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My attempt: From Wilson's Theorem: For a prime $p$,

$$(p-1)! \equiv (-1) \pmod p$$

Multiplying both sides by $(p-2)$,

$$(p-2)! \equiv -(p-2) \pmod p$$ i.e. $$(p-2)! \equiv 2 \pmod p$$

So the remainder is 2. But the answer is given to be 1. So where am I wrong?

EDIT: after being pointed out where I was wrong in the comment (THANK YOU!), I see:

$$(p-1)(p-2)! \equiv (-1) \pmod p$$ i.e. $$(-1)(p-2)! \equiv (-1) \pmod p$$ i.e. $$(p-2)! \equiv (1) \pmod p$$

So the remainder is 1. Thank you! :)

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  • 2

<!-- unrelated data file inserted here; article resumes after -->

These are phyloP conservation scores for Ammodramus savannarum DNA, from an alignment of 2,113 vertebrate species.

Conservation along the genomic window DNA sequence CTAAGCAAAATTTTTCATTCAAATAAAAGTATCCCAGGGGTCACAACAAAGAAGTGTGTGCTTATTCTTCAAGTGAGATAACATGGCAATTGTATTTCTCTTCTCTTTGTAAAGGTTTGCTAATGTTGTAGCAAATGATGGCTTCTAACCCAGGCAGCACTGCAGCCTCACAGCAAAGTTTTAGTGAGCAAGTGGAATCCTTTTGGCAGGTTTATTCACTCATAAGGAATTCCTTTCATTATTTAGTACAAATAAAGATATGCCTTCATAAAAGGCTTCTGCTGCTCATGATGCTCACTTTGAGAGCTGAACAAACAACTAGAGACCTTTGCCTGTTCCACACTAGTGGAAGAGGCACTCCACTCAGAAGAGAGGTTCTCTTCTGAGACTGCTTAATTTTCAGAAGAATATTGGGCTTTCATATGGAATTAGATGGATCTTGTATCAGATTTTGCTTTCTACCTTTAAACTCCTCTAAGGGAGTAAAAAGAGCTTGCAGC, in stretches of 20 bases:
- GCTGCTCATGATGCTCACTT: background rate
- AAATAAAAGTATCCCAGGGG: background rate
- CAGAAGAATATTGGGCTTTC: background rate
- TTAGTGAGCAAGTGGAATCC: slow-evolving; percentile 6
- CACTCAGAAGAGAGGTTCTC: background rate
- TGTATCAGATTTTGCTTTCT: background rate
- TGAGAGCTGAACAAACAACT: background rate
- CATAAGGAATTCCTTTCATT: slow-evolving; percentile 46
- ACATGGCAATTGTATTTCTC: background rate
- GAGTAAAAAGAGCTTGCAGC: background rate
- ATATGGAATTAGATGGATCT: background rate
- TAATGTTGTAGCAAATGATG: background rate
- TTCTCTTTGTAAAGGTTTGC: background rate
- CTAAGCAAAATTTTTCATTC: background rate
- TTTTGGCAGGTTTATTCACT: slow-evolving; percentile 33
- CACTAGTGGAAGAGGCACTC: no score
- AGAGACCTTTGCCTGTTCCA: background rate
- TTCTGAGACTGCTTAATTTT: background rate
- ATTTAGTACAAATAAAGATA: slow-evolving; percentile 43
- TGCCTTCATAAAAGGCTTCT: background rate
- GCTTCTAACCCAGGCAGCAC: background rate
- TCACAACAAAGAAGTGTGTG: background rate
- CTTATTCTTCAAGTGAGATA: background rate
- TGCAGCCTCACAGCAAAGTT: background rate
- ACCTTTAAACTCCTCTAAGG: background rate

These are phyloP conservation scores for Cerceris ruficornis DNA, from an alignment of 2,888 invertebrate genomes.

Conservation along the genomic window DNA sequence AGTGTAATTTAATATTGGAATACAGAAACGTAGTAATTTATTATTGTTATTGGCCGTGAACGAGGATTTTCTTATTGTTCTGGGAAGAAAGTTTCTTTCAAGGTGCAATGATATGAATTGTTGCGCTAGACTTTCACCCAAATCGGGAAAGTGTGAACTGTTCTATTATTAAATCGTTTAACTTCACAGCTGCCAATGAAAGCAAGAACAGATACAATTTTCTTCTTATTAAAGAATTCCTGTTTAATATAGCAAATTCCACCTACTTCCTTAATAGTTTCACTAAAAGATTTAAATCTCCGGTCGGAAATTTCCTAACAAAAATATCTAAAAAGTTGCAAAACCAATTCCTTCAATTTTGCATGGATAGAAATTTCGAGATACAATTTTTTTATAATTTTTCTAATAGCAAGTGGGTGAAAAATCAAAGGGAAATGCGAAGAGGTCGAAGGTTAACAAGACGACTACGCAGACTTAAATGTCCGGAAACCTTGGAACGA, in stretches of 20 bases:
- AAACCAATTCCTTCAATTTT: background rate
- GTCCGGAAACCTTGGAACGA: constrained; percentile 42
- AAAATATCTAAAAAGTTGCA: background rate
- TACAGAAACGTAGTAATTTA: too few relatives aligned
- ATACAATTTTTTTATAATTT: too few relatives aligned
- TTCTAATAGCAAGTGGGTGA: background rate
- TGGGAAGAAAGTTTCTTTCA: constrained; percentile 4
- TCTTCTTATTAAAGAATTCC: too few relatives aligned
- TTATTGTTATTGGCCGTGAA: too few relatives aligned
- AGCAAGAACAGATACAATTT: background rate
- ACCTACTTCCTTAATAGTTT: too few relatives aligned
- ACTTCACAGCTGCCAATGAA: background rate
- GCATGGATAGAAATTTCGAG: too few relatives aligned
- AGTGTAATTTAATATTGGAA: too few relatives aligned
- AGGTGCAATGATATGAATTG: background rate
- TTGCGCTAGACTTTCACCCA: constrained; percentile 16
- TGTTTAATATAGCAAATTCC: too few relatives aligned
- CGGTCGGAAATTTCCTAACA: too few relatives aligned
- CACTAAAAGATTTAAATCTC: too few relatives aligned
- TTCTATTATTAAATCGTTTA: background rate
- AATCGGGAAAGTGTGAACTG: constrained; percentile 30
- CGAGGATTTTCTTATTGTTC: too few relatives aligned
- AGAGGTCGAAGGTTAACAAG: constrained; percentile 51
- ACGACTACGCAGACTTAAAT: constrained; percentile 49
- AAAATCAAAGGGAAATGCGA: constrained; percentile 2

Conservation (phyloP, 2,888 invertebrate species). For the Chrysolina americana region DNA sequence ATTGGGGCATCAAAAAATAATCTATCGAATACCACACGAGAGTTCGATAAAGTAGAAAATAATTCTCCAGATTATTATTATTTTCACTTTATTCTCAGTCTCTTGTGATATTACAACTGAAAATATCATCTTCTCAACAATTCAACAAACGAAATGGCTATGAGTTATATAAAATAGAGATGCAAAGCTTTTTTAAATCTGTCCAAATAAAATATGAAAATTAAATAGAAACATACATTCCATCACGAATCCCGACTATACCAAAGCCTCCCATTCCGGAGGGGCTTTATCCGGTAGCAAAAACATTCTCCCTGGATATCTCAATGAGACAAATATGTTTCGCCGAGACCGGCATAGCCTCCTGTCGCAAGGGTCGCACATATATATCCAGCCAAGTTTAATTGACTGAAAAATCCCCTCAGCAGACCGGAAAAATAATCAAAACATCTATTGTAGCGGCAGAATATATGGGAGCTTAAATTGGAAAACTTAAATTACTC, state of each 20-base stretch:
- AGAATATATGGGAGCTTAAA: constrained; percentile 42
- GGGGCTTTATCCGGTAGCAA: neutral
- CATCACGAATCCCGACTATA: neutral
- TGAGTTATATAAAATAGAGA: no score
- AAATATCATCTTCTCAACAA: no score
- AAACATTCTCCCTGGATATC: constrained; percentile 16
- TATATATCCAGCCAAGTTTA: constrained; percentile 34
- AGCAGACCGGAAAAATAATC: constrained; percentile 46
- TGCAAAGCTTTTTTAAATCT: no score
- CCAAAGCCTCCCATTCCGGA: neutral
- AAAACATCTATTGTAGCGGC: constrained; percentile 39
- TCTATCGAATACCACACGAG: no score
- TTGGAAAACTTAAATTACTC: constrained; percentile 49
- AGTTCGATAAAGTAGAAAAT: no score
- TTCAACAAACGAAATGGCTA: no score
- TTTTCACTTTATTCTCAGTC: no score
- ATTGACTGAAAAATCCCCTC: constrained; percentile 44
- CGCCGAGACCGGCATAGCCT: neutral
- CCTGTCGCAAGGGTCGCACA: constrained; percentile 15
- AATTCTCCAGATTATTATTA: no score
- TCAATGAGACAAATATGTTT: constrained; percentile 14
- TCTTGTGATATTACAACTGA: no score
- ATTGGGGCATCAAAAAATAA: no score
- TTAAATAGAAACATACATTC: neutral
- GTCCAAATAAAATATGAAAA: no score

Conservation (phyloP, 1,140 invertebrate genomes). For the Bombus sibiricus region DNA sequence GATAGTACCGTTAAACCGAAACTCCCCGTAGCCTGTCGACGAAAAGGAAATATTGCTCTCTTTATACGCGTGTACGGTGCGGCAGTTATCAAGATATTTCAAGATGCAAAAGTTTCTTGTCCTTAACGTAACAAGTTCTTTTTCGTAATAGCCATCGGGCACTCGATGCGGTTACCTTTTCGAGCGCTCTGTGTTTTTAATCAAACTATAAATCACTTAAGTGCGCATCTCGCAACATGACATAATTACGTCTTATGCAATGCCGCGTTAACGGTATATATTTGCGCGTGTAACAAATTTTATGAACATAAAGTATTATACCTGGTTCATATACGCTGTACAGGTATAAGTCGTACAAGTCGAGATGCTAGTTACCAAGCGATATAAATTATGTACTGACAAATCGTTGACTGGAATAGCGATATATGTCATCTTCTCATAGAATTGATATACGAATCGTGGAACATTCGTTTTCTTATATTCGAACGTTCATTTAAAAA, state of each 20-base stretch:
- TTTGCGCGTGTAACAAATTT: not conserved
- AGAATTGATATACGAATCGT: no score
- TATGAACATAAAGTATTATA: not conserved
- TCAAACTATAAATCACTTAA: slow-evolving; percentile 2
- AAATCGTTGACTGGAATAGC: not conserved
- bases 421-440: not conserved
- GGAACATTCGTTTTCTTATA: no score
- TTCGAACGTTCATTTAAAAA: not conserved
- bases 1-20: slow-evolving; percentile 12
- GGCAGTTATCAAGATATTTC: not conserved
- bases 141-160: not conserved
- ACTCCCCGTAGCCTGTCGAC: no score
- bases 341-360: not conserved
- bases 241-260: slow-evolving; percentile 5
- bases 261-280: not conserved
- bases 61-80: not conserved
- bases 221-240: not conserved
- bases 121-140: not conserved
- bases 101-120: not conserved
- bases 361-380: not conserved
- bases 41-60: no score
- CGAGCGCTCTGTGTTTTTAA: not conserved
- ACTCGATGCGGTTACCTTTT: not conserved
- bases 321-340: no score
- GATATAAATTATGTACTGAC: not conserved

$\begingroup$ You multiplied $(p-1)!$ by $p-2$ and got $(p-2)!$. That is not correct. $\endgroup$ – André Nicolas Oct 11 '14 at 5:31
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As $p-1=p-2+1,(p-2)\cdot (p-1)!\ne (p-2)!$

and in fact $(p-1) \cdot (p-2)!=(p-1)!$

But $p-1\equiv-1\implies(-1)\cdot (p-2)!\equiv-1\implies (p-2)!\equiv1$

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  • $\begingroup$ Wish I know the mistake $\endgroup$ – lab bhattacharjee Oct 11 '14 at 5:34
  • $\begingroup$ Me too. Let me know if you see it. $\endgroup$ – ILoveMath Oct 11 '14 at 5:34

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